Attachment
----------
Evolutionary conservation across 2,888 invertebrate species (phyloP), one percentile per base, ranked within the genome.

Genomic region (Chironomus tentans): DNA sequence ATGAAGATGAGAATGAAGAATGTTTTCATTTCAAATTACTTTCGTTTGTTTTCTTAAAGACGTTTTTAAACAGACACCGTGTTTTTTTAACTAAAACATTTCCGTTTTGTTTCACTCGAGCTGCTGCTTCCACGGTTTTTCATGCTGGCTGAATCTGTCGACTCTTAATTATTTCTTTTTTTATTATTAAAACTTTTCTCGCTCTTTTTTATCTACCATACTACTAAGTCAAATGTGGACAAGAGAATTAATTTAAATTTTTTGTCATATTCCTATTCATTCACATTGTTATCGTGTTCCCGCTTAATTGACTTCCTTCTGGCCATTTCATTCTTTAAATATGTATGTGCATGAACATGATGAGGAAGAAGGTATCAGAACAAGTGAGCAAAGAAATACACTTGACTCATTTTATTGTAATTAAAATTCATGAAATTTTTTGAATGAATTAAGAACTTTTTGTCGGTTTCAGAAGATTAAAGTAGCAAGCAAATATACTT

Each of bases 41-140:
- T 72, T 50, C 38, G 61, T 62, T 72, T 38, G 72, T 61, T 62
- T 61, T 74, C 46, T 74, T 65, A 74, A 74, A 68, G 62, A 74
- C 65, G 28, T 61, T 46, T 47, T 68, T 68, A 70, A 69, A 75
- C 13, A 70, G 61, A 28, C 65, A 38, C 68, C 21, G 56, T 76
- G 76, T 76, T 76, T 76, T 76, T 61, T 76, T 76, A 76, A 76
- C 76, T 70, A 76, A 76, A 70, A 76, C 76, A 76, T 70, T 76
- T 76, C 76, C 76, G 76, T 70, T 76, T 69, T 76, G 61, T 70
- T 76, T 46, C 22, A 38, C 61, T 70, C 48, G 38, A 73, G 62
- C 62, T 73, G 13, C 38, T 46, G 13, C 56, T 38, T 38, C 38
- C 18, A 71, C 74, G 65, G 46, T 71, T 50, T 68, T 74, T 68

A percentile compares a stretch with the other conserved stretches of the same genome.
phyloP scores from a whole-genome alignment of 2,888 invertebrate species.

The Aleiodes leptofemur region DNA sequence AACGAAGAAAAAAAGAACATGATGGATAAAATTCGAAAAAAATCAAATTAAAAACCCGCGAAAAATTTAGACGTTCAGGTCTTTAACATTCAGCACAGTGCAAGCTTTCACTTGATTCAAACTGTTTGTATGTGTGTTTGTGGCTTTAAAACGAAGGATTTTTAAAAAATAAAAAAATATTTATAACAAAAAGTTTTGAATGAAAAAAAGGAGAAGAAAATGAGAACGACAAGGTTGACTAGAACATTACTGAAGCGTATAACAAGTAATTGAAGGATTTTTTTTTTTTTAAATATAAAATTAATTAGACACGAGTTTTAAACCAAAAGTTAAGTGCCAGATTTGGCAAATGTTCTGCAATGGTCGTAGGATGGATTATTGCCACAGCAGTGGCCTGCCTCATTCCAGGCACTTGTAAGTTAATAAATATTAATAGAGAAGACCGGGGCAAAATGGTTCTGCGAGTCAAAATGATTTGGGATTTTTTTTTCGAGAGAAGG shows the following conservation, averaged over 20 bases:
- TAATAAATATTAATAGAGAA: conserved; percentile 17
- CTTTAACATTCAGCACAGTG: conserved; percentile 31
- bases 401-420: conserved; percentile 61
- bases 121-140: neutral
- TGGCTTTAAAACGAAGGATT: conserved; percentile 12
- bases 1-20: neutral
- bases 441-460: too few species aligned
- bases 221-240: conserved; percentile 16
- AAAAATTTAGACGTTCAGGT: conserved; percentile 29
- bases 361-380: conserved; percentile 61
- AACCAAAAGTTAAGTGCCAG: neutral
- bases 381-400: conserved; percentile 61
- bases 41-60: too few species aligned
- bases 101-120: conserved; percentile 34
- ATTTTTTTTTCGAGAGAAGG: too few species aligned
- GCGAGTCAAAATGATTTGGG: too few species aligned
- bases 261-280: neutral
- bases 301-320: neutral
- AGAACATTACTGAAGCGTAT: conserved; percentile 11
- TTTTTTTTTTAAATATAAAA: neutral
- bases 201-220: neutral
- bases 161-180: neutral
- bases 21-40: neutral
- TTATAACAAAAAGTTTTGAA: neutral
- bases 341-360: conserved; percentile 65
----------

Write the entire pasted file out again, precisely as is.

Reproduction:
Evolutionary conservation across 2,888 invertebrate species (phyloP), one percentile per base, ranked within the genome.

Genomic region (Chironomus tentans): DNA sequence ATGAAGATGAGAATGAAGAATGTTTTCATTTCAAATTACTTTCGTTTGTTTTCTTAAAGACGTTTTTAAACAGACACCGTGTTTTTTTAACTAAAACATTTCCGTTTTGTTTCACTCGAGCTGCTGCTTCCACGGTTTTTCATGCTGGCTGAATCTGTCGACTCTTAATTATTTCTTTTTTTATTATTAAAACTTTTCTCGCTCTTTTTTATCTACCATACTACTAAGTCAAATGTGGACAAGAGAATTAATTTAAATTTTTTGTCATATTCCTATTCATTCACATTGTTATCGTGTTCCCGCTTAATTGACTTCCTTCTGGCCATTTCATTCTTTAAATATGTATGTGCATGAACATGATGAGGAAGAAGGTATCAGAACAAGTGAGCAAAGAAATACACTTGACTCATTTTATTGTAATTAAAATTCATGAAATTTTTTGAATGAATTAAGAACTTTTTGTCGGTTTCAGAAGATTAAAGTAGCAAGCAAATATACTT

Each of bases 41-140:
- T 72, T 50, C 38, G 61, T 62, T 72, T 38, G 72, T 61, T 62
- T 61, T 74, C 46, T 74, T 65, A 74, A 74, A 68, G 62, A 74
- C 65, G 28, T 61, T 46, T 47, T 68, T 68, A 70, A 69, A 75
- C 13, A 70, G 61, A 28, C 65, A 38, C 68, C 21, G 56, T 76
- G 76, T 76, T 76, T 76, T 76, T 61, T 76, T 76, A 76, A 76
- C 76, T 70, A 76, A 76, A 70, A 76, C 76, A 76, T 70, T 76
- T 76, C 76, C 76, G 76, T 70, T 76, T 69, T 76, G 61, T 70
- T 76, T 46, C 22, A 38, C 61, T 70, C 48, G 38, A 73, G 62
- C 62, T 73, G 13, C 38, T 46, G 13, C 56, T 38, T 38, C 38
- C 18, A 71, C 74, G 65, G 46, T 71, T 50, T 68, T 74, T 68

A percentile compares a stretch with the other conserved stretches of the same genome.
phyloP scores from a whole-genome alignment of 2,888 invertebrate species.

The Aleiodes leptofemur region DNA sequence AACGAAGAAAAAAAGAACATGATGGATAAAATTCGAAAAAAATCAAATTAAAAACCCGCGAAAAATTTAGACGTTCAGGTCTTTAACATTCAGCACAGTGCAAGCTTTCACTTGATTCAAACTGTTTGTATGTGTGTTTGTGGCTTTAAAACGAAGGATTTTTAAAAAATAAAAAAATATTTATAACAAAAAGTTTTGAATGAAAAAAAGGAGAAGAAAATGAGAACGACAAGGTTGACTAGAACATTACTGAAGCGTATAACAAGTAATTGAAGGATTTTTTTTTTTTTAAATATAAAATTAATTAGACACGAGTTTTAAACCAAAAGTTAAGTGCCAGATTTGGCAAATGTTCTGCAATGGTCGTAGGATGGATTATTGCCACAGCAGTGGCCTGCCTCATTCCAGGCACTTGTAAGTTAATAAATATTAATAGAGAAGACCGGGGCAAAATGGTTCTGCGAGTCAAAATGATTTGGGATTTTTTTTTCGAGAGAAGG shows the following conservation, averaged over 20 bases:
- TAATAAATATTAATAGAGAA: conserved; percentile 17
- CTTTAACATTCAGCACAGTG: conserved; percentile 31
- bases 401-420: conserved; percentile 61
- bases 121-140: neutral
- TGGCTTTAAAACGAAGGATT: conserved; percentile 12
- bases 1-20: neutral
- bases 441-460: too few species aligned
- bases 221-240: conserved; percentile 16
- AAAAATTTAGACGTTCAGGT: conserved; percentile 29
- bases 361-380: conserved; percentile 61
- AACCAAAAGTTAAGTGCCAG: neutral
- bases 381-400: conserved; percentile 61
- bases 41-60: too few species aligned
- bases 101-120: conserved; percentile 34
- ATTTTTTTTTCGAGAGAAGG: too few species aligned
- GCGAGTCAAAATGATTTGGG: too few species aligned
- bases 261-280: neutral
- bases 301-320: neutral
- AGAACATTACTGAAGCGTAT: conserved; percentile 11
- TTTTTTTTTTAAATATAAAA: neutral
- bases 201-220: neutral
- bases 161-180: neutral
- bases 21-40: neutral
- TTATAACAAAAAGTTTTGAA: neutral
- bases 341-360: conserved; percentile 65